On the other hand, because the research is still in its early stages, experts also point out that there could be other reasons why people who drink red wine are less likely than others to experience cognitive decline in old age. For example, a person who drinks a glass of red wine a night may do so with a loved one or friend.

In this case, it could be that their healthy social life is responsible for their cognitive functioning. Of course, it’s worth mentioning the research, even if there isn’t yet a consensus on exactly why red wine is associated with stronger memory in old age.

It’s particularly important here to remember that many of these remedies will take some time to yield noticeable effects. You can’t just eat healthy one day and expect your brain to start functioning better right away.

After all, a healthy diet offers a wide range of major benefits to anyone who wants to live a better life overall. You should stick to one even if it doesn’t seem to have an impact on your memory right away (Source).

Train Your Brain

Again, brain puzzles can be a great way to keep yourself cognitively stimulated. That said, you don’t need to rely on crosswords or puzzle books to achieve this effect. You can simply train your memory in much more basic ways.

To do this, think of a basic piece of content you should have memorized. An example would be a recipe that you believe you could make without having to check it. This should be a recipe you’re already familiar with.

Sit down with a piece of paper or a computer, and try to write out the ingredients and steps from memory. Doing this once a day will keep your brain stimulated and your memory sharp (Source).

If you don’t cook, that doesn’t mean you can’t use this method. Simply choose another piece of content you believe you could remember if you tried. It may be a passage from a book, a scene from a movie, or even a complex piece of music you’ve heard a few times in the past.

Trying to recall this content with as much accuracy as possible gives your brain a minor workout that can yield major rewards if you stick with this daily practice over a long period of time.

Try Herbs

There are a wide variety of herbs that have been shown to support proper brain function. Depending on the specific herb you choose, they can be consumed in several different ways. Some may be added to meals, some may take the form of herbal tea, and some may be consumed directly in the form of nutritional supplements.

Ginseng has long been used to assist in strengthening memory and guard against cognitive decline. Luckily, you don’t have to rely on anecdotal evidence to understand why people believe this herb to be particularly effective. Studies indicate that even people suffering from Alzheimer’s show improvements in memory after taking ginseng on a regular basis over the course of 12 weeks. Another herb, gingko biloba, has been shown to offer similar benefits.

Some herbs don’t even need to be directly consumed to help improve cognition. Studies indicate that the mere aroma of rosemary can be enough to boost a person’s memory. Thus, you may consider sprinkling some rosemary oil around your home, or using an essential oil diffuser to spread the aroma.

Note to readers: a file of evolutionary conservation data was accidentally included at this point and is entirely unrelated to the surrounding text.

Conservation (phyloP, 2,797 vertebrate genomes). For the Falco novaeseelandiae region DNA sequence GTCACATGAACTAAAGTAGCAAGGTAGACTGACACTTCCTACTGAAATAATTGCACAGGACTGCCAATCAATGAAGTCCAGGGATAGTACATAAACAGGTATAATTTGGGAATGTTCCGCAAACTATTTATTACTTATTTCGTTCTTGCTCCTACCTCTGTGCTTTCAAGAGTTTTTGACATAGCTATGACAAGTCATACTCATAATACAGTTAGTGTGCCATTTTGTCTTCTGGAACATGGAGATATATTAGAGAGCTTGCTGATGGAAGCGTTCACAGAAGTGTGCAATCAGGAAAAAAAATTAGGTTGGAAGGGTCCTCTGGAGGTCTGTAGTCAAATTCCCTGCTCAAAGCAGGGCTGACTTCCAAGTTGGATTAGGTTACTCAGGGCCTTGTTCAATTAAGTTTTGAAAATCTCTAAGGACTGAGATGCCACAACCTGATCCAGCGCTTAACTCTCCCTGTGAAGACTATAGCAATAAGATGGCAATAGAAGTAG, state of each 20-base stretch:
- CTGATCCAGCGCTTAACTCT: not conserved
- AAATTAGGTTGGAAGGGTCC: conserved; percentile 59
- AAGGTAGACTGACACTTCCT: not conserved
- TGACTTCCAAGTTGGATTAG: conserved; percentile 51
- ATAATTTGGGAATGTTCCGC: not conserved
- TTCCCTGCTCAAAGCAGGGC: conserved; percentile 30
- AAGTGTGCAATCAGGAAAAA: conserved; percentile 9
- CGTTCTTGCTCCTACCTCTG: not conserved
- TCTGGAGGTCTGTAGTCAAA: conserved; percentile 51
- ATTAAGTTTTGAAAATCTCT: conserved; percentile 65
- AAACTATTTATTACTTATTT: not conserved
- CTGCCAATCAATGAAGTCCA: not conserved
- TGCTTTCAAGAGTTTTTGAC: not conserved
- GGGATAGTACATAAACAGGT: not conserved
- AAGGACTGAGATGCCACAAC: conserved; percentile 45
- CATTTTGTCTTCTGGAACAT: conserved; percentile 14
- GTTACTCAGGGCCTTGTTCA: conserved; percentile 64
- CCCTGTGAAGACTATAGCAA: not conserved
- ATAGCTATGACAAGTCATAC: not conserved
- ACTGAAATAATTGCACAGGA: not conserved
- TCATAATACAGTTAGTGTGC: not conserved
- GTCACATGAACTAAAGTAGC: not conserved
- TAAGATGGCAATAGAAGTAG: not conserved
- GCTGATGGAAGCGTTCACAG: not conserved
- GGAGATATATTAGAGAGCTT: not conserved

While it’s important to understand that herbs should not be considered substitutes for medication if a person is suffering from memory loss linked to a condition like dementia or Alzheimer’s, knowing that they have been effective at helping people with these conditions gives you a good reason to try them.

If they can improve memory in patients with Alzheimer’s, imagine what they can potentially do for someone who is merely struggling with relatively minor memory problems (Source).

Supplement with Vitamins

Again, you need certain vitamins to ensure your brain functions at optimal levels. While it’s typically best to get these vitamins from food sources, that isn’t always possible.

That’s why you may want to take vitamins in supplement form. Specifically, focus on vitamins E and B12. Both of these are essential for proper brain function (Source).

Try Lemon Verbena Tea

As you know, getting enough sleep is key to preserving your memory. Additionally, reducing your caffeine consumption may be necessary in order for you to get the right amount of sleep.

People who are trying to drink less caffeine during the day often feel the need to drink other energizing beverages as substitutes. Luckily, you can use lemon verbena tea to give yourself that little energizing jolt you need. Perhaps more importantly, some believe that lemon verbena tea can have a positive impact on cognitive function (Source).

Follow Your Doctor’s Orders

Many different chronic health conditions can impact your memory in negative ways. Sometimes the effects are direct, while in other instances, they may be indirect. For example, if you’ve been diagnosed with a condition that results in chronic pain, that constant discomfort could potentially interfere with your sleep patterns. This will make you more vulnerable than the average person to memory loss.